Alternatives to Randomized Control Trial Designs for Community-Based Prevention Evaluation
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Multiple factors may complicate evaluation of preventive interventions, particularly in situations where the randomized controlled trial (RCT) is impractical, culturally unacceptable, or ethically questionable, as can occur with community-based efforts focused on inner-city neighborhoods or rural American Indian/Alaska Native communities. This paper is based in the premise that all research designs, including RCTs, are constrained by the extent to which they can refute the counterfactual and by which they can meet the challenge of proving the absence of effects due to the intervention—that is, showing what is prevented. Yet, these requirements also provide benchmarks for valuing alternatives to RCTs, those that have shown abilities to estimate preventive effects and refute the counterfactual with limited bias acting in congruence with community values about implementation. In this paper, we describe a number of research designs with attending examples, including regression discontinuity, interrupted time series designs, and roll-out randomization designs. We also set forth procedures and practices that can enhance their utility. Alternative designs, when combined with such design strengths, can provide valid evaluations of community-based interventions as viable alternatives to the RCT.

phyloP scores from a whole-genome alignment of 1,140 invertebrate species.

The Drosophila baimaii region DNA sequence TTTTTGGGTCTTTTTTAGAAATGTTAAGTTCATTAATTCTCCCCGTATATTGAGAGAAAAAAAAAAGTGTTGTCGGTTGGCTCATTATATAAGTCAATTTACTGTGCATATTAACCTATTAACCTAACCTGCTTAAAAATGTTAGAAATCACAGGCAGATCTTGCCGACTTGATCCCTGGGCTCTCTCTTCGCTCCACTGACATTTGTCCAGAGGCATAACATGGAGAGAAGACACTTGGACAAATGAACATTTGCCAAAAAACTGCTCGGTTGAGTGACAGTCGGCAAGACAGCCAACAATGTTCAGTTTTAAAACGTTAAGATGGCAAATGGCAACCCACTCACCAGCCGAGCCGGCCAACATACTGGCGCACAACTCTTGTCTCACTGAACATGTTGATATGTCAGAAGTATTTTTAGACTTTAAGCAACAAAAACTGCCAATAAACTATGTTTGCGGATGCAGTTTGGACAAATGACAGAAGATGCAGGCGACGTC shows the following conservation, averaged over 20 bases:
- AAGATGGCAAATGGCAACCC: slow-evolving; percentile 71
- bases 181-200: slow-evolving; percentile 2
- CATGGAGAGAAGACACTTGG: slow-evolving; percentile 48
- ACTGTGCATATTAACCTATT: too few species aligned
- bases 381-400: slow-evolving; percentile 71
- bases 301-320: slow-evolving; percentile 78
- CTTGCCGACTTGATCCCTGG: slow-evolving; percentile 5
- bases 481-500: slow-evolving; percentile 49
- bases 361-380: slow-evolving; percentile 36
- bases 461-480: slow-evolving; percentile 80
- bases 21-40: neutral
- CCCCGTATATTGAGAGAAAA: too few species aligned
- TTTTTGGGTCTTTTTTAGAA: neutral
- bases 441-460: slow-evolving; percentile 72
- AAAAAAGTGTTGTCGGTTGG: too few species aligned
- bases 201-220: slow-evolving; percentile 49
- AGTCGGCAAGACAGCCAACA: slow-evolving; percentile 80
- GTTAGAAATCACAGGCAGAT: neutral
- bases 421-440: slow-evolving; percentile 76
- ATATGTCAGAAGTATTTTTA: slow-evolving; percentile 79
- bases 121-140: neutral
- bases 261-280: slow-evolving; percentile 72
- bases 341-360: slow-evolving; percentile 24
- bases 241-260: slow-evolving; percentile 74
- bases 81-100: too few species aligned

KeywordsResearch design Community based research
Grateful acknowledgement is given to the investigators and staff of the Families and Communities Research Group, the Center for Alaska Native Health Research, and the conference, “Advancing Science with Culturally Distinct Samples” held at the University of Alaska Fairbanks in August 2011.
The research reported in this article was funded by the Centers for Disease Control and Prevention, the National Institute of Nursing Research, and the Robert R. McCormick Foundation.
Compliance with Ethical Standards
Conflict of Interest
The authors have no potential conflicts of interest.
All of the research reported here was conducted with the approval and under the supervision of the Institutional Review Boards of the University of Illinois at Chicago, Rush University, the University of Chicago, and/or the Illinois Department of Children and Family Services.
All of the research reported in this article was conducted with the written informed consent of participants or, in the case of research involving state wards, consent of the Illinois Department of Children and Family Services.
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